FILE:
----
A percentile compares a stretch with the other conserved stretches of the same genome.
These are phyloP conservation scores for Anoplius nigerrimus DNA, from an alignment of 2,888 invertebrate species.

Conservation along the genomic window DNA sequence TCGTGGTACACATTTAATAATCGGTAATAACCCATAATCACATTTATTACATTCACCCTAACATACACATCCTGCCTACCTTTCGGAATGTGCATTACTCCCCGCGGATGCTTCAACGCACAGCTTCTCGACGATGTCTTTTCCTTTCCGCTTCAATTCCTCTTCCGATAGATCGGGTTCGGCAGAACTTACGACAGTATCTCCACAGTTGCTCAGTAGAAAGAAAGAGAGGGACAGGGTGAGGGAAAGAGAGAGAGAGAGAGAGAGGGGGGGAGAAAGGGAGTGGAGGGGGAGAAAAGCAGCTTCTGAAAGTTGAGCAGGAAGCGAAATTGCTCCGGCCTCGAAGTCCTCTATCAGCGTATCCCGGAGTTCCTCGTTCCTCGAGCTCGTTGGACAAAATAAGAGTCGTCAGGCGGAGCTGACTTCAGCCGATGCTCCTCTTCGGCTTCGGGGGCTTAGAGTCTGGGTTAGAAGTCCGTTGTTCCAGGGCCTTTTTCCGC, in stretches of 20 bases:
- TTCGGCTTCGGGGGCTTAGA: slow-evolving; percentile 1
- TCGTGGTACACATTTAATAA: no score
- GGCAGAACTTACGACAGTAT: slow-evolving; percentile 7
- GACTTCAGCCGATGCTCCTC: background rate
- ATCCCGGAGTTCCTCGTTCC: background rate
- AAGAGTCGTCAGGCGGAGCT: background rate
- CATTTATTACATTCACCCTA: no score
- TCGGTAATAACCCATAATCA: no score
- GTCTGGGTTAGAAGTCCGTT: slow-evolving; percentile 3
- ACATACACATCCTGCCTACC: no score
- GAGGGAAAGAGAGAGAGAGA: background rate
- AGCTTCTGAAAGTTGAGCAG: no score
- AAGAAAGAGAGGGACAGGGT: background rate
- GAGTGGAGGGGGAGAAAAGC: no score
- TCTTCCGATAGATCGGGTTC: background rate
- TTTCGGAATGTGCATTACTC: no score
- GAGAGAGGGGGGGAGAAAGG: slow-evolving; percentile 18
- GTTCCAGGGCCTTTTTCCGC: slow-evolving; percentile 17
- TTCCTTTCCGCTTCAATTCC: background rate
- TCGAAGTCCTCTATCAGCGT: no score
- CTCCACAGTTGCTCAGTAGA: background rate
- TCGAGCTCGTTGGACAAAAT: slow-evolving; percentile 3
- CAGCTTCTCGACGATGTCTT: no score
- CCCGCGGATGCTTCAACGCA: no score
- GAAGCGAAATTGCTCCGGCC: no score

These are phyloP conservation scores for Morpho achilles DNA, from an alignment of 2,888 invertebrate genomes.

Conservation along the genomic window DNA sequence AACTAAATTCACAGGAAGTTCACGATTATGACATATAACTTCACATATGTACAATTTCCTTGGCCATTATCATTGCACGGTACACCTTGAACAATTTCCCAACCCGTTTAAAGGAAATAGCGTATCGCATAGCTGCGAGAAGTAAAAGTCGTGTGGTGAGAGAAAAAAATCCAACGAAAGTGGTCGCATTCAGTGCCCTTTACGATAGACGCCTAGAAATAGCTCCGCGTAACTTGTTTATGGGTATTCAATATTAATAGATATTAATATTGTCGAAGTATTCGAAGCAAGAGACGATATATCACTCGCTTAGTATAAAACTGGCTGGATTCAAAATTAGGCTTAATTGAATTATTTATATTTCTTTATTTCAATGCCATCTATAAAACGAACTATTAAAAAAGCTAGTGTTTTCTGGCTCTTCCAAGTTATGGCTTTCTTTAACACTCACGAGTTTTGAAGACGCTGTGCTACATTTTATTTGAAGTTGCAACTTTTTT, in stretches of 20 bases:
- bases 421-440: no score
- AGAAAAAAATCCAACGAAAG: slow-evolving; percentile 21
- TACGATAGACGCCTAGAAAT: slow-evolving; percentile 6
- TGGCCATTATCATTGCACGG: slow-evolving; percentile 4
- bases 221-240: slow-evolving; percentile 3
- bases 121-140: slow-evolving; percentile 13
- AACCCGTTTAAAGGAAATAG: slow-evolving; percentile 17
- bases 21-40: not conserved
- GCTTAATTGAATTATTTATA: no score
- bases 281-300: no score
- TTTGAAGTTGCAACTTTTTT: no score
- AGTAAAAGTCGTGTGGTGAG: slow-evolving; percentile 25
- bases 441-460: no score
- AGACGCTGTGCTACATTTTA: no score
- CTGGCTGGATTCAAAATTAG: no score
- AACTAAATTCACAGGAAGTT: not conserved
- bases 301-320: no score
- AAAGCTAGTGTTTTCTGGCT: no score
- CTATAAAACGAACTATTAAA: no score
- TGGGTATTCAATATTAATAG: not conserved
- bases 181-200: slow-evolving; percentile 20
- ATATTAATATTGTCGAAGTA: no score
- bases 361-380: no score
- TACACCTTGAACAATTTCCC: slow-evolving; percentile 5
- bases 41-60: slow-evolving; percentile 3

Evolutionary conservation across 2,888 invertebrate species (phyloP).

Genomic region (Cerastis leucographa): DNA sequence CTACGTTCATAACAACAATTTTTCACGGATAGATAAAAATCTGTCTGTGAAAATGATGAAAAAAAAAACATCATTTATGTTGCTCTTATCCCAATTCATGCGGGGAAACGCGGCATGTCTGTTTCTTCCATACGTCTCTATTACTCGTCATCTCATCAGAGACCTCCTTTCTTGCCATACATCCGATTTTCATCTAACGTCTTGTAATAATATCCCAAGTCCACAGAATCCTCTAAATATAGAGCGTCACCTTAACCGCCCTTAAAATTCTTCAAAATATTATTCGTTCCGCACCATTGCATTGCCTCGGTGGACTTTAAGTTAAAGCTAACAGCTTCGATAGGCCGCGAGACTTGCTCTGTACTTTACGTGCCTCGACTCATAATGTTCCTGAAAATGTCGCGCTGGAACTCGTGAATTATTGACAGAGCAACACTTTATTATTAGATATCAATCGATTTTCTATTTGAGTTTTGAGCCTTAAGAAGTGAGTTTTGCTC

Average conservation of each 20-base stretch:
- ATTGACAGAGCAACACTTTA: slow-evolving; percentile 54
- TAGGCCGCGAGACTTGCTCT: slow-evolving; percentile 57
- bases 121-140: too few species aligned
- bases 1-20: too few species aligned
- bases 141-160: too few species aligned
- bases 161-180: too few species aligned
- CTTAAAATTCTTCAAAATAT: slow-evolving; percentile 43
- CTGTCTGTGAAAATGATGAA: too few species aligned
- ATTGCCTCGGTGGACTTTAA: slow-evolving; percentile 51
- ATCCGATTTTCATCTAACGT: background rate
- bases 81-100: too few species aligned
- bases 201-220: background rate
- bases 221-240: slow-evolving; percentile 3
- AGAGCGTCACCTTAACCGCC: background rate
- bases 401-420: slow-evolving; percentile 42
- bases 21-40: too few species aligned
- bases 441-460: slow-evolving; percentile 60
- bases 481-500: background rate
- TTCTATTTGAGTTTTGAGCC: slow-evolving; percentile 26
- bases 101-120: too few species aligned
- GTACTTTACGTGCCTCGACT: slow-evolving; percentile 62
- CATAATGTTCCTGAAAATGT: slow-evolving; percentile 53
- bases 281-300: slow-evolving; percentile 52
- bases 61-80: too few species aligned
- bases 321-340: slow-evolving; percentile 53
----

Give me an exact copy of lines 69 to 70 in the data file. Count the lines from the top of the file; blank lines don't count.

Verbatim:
- bases 81-100: too few species aligned
- bases 201-220: background rate